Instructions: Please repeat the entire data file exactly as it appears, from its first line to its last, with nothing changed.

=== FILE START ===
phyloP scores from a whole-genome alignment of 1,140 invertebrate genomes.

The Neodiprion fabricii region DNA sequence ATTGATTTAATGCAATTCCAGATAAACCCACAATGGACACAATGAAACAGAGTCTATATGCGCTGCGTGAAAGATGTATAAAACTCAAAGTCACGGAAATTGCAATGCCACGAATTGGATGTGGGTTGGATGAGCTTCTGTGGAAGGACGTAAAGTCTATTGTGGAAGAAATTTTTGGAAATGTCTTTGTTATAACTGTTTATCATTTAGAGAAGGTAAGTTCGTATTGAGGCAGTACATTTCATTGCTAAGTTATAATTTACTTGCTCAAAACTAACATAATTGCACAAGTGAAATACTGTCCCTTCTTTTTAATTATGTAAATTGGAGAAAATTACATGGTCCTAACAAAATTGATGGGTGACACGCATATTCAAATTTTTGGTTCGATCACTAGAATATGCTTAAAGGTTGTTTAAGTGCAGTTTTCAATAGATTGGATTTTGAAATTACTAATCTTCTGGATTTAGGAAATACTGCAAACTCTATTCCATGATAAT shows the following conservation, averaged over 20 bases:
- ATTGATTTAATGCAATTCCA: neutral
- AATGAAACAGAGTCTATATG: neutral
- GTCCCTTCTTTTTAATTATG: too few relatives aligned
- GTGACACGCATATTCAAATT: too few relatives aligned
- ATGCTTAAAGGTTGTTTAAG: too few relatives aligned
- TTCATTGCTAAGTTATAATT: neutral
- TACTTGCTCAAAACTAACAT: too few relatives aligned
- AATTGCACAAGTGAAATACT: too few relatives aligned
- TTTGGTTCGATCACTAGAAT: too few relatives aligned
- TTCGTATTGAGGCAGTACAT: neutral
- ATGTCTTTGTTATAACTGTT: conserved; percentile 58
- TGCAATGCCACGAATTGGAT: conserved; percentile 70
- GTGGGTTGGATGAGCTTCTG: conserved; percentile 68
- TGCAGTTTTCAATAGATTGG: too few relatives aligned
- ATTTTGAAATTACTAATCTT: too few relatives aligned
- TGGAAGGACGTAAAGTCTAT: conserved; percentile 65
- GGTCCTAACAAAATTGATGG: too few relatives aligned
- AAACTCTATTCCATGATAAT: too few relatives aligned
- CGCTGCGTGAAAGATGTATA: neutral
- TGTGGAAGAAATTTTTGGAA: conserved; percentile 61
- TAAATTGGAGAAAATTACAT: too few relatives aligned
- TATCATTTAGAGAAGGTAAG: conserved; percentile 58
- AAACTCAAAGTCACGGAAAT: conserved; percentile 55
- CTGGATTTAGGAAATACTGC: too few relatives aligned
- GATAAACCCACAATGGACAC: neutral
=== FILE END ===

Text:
phyloP scores from a whole-genome alignment of 1,140 invertebrate genomes.

The Neodiprion fabricii region DNA sequence ATTGATTTAATGCAATTCCAGATAAACCCACAATGGACACAATGAAACAGAGTCTATATGCGCTGCGTGAAAGATGTATAAAACTCAAAGTCACGGAAATTGCAATGCCACGAATTGGATGTGGGTTGGATGAGCTTCTGTGGAAGGACGTAAAGTCTATTGTGGAAGAAATTTTTGGAAATGTCTTTGTTATAACTGTTTATCATTTAGAGAAGGTAAGTTCGTATTGAGGCAGTACATTTCATTGCTAAGTTATAATTTACTTGCTCAAAACTAACATAATTGCACAAGTGAAATACTGTCCCTTCTTTTTAATTATGTAAATTGGAGAAAATTACATGGTCCTAACAAAATTGATGGGTGACACGCATATTCAAATTTTTGGTTCGATCACTAGAATATGCTTAAAGGTTGTTTAAGTGCAGTTTTCAATAGATTGGATTTTGAAATTACTAATCTTCTGGATTTAGGAAATACTGCAAACTCTATTCCATGATAAT shows the following conservation, averaged over 20 bases:
- ATTGATTTAATGCAATTCCA: neutral
- AATGAAACAGAGTCTATATG: neutral
- GTCCCTTCTTTTTAATTATG: too few relatives aligned
- GTGACACGCATATTCAAATT: too few relatives aligned
- ATGCTTAAAGGTTGTTTAAG: too few relatives aligned
- TTCATTGCTAAGTTATAATT: neutral
- TACTTGCTCAAAACTAACAT: too few relatives aligned
- AATTGCACAAGTGAAATACT: too few relatives aligned
- TTTGGTTCGATCACTAGAAT: too few relatives aligned
- TTCGTATTGAGGCAGTACAT: neutral
- ATGTCTTTGTTATAACTGTT: conserved; percentile 58
- TGCAATGCCACGAATTGGAT: conserved; percentile 70
- GTGGGTTGGATGAGCTTCTG: conserved; percentile 68
- TGCAGTTTTCAATAGATTGG: too few relatives aligned
- ATTTTGAAATTACTAATCTT: too few relatives aligned
- TGGAAGGACGTAAAGTCTAT: conserved; percentile 65
- GGTCCTAACAAAATTGATGG: too few relatives aligned
- AAACTCTATTCCATGATAAT: too few relatives aligned
- CGCTGCGTGAAAGATGTATA: neutral
- TGTGGAAGAAATTTTTGGAA: conserved; percentile 61
- TAAATTGGAGAAAATTACAT: too few relatives aligned
- TATCATTTAGAGAAGGTAAG: conserved; percentile 58
- AAACTCAAAGTCACGGAAAT: conserved; percentile 55
- CTGGATTTAGGAAATACTGC: too few relatives aligned
- GATAAACCCACAATGGACAC: neutral